Paper towels: they come from trees (one of our most important natural resources!), they’re single-use, and let’s face it – they kind of suck for cleaning up messes. A great way to reduce paper towel waste and save yourself some money is to switch to reusable dish towels made from sustainable materials. Organic cotton towels like these are easy to clean + dry with, ultra-absorbent, and even have embedded loops for additional scrubbing power. Or, for a more refined look, you can try stonewashed linen towels like these! Whatever material floats your boat, made sure it’s a natural material like cellulose, linen, or cotton – and not synthetic!

Ready to start cleaning up the planet? Check out all our cleaning formulas and products here!

7 Toxic Chemicals to Avoid in Your Products

Fact: 85% of the toxic chemicals used in personal care, food, packaging, and other everyday products have not been tested–which means we have no idea what impact they can have on our bodies, and our planet. As more and more research on common additives is done, we’re finding out they might be linked to a slew of health problems.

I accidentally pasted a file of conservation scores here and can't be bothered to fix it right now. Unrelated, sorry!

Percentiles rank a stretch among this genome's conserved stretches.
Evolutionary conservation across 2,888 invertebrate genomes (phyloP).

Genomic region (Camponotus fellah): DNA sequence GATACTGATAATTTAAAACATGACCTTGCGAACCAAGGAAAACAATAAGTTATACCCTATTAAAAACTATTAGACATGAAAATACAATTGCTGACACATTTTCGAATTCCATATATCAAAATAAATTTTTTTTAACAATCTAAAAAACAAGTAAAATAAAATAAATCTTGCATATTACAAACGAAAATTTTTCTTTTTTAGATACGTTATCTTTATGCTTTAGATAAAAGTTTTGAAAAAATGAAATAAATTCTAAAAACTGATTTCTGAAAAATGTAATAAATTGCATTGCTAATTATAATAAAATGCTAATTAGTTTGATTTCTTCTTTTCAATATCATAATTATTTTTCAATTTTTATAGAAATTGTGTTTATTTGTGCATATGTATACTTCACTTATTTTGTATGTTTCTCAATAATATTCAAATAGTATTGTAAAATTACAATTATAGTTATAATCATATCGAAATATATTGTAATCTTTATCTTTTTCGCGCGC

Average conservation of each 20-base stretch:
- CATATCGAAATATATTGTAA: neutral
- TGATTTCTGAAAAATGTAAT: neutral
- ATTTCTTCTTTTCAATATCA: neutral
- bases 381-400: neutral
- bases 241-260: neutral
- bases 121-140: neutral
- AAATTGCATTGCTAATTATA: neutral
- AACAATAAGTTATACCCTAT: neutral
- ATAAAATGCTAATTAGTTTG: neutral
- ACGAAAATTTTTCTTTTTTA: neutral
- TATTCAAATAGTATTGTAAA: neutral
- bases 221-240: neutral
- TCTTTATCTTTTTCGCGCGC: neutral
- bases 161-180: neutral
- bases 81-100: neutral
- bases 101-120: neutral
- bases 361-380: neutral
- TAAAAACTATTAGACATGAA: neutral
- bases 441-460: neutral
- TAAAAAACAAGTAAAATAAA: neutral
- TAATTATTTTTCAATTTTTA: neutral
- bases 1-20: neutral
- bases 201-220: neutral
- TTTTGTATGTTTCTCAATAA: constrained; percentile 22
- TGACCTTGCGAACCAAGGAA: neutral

From cancer-causing chemicals, to hormone-disrupting toxins, you’d be shocked to learn what secrets are potentially hiding in your everyday products. While it may feel impossible to completely eliminate your exposure, it’s important to play it safe and be educated about what’s is inside the products you use. Read on to learn about 7 of our least favorite toxins below, and how you can avoid them in your life! 

What you’ll learn:

  • A breakdown of 7 common toxic chemicals and where they are typically found
  • How to avoid them and recognize them in ingredient lists
  • How to use EarthHero’s sustainability logos to find safer alternatives

7 Toxic Chemicals to Avoid in Your Products